The Queen's Hall was encouragingly better filled than might have been expected for this recital, where Singapore-born pianist Melvyn Tan coupled John Cage's Sonatas and Interludes for prepared piano with sonatas by Scarlatti. One might not expect two composers from such different time periods to work well together. Tan explained it on the basis of their shared use of binary form, but actually one of the odd effects of the recital was to make much of Scarlatti's music sound remarkably modern.
John Cage's Sonatas and Interludes once again fitted in with Festival 2011's eastern theme. Indeed, I've had a little mini-cycle of eastern musical experiences over the last three days beginning with the Jonathan Harvey tryptich on Saturday night, followed by Lee Yi-chin's score for last night's King Lear and now this. I feel like I'm beginning to get more inside this quite different sound world now. By the alterations, Cage enables the piano to create gamelan and percussive effects, alongside more traditional piano sounds. Tan himself described it as mesmerising and this seems to me a good term. As at Lear and in the Harvey pieces, it can feel a little repetitious, but as with those other performances I think you have to surrender to the style in which there is much which is beautiful and beguiling.
Tan interspersed the Scarlatti and the Cage. Consequently when he started in on the first Scarlatti sonata the contrast with the sound world of Cage's prepared piano was quite startling. I've occasionally heard Scarlatti's sonatas before and they hadn't made a huge impression on me. In Tan's hands it all sounded quite different. There was virtuosity, playfulness, and a sense of joy. Occasionally I wondered if Tan was interpreting the pieces just a bit too idiosyncratically in order to point up a connection to Cage but equally it is clear that the music often doesn't do what you might expect it to. At times too I felt that Tan didn't quite seem to have the overall shape of the sonatas completely in focus and the virtuousity didn't always sound completely secure, though the programme did emphasise the complexity of the cross-overs especially in the final sonata. But, having said that the bulk of Tan's playing was impressive and a pleasure to listen to.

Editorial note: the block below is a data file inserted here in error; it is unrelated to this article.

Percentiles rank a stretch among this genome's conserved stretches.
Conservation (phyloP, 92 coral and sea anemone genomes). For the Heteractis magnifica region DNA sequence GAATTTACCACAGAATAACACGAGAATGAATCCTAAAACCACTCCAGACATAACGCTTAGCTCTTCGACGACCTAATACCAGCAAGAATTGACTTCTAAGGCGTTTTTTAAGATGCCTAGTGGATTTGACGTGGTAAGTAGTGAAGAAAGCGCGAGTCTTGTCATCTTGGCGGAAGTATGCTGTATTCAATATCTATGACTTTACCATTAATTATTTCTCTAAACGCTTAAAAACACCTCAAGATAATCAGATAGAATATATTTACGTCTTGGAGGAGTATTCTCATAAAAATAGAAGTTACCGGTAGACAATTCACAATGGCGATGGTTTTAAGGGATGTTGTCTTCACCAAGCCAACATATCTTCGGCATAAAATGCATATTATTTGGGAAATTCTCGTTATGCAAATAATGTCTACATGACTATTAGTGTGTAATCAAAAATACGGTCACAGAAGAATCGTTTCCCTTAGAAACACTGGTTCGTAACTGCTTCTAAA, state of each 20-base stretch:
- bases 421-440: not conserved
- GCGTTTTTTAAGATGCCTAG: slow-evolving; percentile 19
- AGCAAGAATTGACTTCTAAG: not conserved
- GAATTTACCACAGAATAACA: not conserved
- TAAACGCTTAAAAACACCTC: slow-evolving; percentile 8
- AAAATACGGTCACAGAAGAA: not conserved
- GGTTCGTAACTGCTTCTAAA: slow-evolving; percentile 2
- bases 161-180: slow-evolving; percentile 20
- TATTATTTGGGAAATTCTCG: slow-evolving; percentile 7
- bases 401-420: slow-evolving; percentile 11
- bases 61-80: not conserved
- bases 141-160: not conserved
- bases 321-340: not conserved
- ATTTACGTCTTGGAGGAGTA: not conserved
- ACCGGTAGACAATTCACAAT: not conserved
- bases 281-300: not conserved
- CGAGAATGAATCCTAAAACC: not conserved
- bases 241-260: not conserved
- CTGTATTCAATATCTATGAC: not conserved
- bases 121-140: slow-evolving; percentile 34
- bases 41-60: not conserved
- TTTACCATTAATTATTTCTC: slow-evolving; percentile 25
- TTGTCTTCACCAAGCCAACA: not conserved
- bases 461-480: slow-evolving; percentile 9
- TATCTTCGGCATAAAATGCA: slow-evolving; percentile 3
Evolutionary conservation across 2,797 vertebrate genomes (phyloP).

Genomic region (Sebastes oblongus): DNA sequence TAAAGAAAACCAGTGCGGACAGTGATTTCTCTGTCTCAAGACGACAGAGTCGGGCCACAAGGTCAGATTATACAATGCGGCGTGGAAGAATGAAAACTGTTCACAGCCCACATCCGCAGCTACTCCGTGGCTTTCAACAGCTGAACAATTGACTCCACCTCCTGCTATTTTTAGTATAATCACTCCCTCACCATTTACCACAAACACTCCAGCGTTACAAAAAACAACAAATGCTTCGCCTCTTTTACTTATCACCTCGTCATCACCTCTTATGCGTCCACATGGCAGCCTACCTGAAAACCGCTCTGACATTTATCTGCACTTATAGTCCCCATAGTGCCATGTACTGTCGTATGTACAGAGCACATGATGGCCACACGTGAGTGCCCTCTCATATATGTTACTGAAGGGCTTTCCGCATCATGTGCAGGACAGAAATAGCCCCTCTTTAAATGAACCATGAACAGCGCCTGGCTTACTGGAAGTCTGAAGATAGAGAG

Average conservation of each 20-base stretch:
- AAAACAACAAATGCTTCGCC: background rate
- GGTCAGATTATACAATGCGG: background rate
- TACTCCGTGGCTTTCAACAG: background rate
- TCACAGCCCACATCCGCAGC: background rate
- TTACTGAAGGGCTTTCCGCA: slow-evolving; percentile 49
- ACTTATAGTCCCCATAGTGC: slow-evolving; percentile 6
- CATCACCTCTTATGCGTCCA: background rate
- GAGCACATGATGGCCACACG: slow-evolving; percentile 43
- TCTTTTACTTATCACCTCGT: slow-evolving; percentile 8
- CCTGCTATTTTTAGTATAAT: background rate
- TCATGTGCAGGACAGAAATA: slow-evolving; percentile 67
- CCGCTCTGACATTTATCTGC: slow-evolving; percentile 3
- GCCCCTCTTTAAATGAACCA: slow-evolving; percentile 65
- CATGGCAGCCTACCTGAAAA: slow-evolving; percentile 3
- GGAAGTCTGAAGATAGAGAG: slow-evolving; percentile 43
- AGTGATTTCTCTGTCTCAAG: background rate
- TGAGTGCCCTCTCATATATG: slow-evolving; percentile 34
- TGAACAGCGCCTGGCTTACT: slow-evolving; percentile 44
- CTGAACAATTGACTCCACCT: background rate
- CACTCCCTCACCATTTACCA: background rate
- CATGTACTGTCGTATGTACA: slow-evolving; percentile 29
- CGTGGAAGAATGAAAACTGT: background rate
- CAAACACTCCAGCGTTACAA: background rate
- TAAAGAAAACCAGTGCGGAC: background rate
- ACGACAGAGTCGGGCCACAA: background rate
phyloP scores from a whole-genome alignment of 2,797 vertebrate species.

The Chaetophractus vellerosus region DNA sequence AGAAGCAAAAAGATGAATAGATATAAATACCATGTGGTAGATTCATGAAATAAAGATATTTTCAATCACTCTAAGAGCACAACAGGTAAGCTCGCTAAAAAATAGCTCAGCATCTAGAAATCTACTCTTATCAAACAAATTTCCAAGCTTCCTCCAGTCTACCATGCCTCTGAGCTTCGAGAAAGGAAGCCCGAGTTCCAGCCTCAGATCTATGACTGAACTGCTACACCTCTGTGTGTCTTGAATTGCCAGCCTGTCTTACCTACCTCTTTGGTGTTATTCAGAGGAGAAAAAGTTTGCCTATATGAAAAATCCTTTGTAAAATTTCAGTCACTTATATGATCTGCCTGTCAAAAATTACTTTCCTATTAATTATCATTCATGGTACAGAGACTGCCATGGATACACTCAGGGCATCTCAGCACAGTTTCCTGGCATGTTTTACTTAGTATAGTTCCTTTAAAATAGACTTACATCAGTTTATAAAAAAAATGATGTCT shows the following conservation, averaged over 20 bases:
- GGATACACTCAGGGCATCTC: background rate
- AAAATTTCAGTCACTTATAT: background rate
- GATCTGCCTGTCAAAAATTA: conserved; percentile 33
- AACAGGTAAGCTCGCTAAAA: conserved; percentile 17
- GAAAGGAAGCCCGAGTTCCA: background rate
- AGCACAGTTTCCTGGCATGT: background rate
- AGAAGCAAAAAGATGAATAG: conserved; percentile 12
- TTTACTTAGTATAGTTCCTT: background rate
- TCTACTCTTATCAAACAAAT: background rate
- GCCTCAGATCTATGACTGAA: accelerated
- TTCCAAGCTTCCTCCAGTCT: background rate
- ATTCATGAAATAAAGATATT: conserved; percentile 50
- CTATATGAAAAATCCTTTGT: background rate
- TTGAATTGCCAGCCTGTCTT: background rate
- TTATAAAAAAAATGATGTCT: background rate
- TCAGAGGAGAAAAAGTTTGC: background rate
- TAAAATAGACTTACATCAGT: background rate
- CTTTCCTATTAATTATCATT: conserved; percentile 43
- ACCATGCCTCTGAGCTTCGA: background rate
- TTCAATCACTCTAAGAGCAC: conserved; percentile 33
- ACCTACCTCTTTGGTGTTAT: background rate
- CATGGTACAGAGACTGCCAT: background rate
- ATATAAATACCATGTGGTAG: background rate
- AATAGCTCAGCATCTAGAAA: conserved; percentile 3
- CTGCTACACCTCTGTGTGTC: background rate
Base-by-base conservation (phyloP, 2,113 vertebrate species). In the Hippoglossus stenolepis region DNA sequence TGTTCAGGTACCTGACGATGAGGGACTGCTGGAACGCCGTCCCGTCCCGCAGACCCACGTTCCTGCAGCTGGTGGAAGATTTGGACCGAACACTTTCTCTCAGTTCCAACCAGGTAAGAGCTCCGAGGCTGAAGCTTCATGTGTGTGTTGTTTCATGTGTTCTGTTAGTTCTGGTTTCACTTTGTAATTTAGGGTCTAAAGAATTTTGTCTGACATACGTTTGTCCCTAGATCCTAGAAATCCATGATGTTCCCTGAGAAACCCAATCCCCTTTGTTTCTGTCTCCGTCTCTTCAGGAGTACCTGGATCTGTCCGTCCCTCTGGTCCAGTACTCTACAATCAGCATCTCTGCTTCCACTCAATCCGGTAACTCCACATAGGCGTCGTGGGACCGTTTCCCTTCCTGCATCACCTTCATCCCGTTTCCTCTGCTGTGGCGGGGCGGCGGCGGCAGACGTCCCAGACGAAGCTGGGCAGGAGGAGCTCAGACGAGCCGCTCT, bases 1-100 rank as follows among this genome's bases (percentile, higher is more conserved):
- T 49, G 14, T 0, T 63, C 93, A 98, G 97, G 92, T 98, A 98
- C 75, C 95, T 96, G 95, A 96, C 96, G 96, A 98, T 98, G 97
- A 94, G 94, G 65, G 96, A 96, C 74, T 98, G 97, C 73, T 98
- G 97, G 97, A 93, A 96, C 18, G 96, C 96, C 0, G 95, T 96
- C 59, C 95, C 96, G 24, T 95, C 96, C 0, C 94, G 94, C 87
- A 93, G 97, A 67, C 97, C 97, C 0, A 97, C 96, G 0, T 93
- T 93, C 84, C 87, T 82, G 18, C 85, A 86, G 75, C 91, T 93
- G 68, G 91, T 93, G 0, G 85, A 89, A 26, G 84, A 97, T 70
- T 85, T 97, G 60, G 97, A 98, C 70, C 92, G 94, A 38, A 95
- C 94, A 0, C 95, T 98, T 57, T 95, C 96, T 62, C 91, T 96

At the end Tan gave us an encore by an unidentified French composer (I thought it might have been Ravel or possibly Satie, but I didn't know the piece). [NOTE - Belated thanks to Kenneth Walton in The Scotsman who identified encore as being by Debussy.] It was refreshing to have a change of mood after Scarlatti and Cage, and Tan conjured up what I think of as being a hot-house Parisian world, glittering and suggestive. It would be great to hear him again in a programme of that repertoire.
Once more, this was a programme which opened my ears to new sounds, but it made me wonder again about the ways in which the Festival has gone about marketing itself this year. Like the Harvey I thought that this could also have made a good late night concert – although probably too long with the inclusion of the Scarlatti. Might that have brought in a broader audience? Also, I am puzzled as to why the Festival's marketing team didn't make more of the commonalities of musical sound worlds one could experience over this opening weekend. Given that none of these events have sold out, might it not have been worth trying some packages – pair an operatic King Lear with an orchestral piano for example. The Festival is doing some striking things this year, I'm not sure it's doing the best job of selling the experience.
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